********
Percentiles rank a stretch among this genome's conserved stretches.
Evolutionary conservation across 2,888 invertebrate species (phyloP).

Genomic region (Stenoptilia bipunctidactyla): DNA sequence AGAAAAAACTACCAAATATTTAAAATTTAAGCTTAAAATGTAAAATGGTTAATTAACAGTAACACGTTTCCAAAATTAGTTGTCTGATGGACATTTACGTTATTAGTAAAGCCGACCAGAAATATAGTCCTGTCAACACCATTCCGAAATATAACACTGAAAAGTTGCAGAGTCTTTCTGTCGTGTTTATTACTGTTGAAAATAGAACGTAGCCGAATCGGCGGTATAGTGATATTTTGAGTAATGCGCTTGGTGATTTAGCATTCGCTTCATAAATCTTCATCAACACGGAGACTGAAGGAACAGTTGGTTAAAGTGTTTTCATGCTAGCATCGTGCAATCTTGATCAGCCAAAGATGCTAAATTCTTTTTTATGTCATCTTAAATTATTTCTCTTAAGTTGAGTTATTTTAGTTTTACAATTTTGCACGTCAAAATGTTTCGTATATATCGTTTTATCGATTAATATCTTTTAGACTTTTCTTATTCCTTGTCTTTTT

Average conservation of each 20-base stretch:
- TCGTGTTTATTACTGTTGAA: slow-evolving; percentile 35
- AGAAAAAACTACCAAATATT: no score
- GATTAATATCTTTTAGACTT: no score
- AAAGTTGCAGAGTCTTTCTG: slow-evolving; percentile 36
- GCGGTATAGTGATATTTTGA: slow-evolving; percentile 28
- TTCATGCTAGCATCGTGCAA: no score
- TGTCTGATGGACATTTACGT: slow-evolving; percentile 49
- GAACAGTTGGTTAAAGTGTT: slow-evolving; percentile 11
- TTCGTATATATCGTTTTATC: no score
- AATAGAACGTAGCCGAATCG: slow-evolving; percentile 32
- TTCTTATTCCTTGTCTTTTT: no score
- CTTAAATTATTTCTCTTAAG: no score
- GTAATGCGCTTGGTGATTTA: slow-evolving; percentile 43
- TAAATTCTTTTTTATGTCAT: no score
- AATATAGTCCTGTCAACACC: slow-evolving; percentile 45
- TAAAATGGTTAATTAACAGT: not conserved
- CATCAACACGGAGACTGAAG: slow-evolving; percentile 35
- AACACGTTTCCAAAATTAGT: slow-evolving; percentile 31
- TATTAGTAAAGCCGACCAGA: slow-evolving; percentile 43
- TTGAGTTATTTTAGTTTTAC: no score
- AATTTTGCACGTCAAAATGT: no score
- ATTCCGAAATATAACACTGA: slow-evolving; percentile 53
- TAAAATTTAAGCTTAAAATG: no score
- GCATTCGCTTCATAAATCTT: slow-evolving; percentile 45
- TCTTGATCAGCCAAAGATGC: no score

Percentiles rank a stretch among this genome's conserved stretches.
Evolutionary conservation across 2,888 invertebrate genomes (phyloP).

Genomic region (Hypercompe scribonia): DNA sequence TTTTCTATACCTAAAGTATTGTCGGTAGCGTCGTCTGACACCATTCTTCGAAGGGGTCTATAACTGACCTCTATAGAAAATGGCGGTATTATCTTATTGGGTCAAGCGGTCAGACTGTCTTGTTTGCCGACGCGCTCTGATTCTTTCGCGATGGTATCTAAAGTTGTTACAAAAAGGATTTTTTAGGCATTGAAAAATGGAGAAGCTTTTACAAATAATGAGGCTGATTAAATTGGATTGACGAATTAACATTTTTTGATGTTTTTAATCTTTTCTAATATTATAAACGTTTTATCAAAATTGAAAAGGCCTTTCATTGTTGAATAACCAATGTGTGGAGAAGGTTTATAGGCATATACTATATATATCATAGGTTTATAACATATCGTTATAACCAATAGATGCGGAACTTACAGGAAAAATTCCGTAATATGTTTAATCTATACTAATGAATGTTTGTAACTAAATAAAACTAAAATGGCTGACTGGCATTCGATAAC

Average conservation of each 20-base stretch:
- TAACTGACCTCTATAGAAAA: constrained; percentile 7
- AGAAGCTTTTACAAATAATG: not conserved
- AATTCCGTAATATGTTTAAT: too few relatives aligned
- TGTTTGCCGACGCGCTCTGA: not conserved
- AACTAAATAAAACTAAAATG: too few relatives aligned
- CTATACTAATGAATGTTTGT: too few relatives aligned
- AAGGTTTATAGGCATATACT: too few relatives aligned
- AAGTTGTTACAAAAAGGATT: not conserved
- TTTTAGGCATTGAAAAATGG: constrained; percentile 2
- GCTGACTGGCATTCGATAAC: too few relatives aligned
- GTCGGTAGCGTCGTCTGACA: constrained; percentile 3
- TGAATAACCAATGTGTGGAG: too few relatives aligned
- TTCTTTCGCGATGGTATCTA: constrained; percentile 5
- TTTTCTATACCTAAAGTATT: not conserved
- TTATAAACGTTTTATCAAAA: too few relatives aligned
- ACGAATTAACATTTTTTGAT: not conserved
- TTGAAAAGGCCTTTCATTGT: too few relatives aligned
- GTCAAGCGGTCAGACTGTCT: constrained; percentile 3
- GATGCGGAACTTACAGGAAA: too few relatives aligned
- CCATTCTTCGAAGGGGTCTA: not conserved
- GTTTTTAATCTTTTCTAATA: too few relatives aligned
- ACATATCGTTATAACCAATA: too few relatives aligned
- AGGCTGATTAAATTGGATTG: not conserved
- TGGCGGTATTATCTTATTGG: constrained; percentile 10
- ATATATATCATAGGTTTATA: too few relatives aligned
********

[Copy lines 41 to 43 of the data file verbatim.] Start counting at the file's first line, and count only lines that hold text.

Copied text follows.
- AAGTTGTTACAAAAAGGATT: not conserved
- TTTTAGGCATTGAAAAATGG: constrained; percentile 2
- GCTGACTGGCATTCGATAAC: too few relatives aligned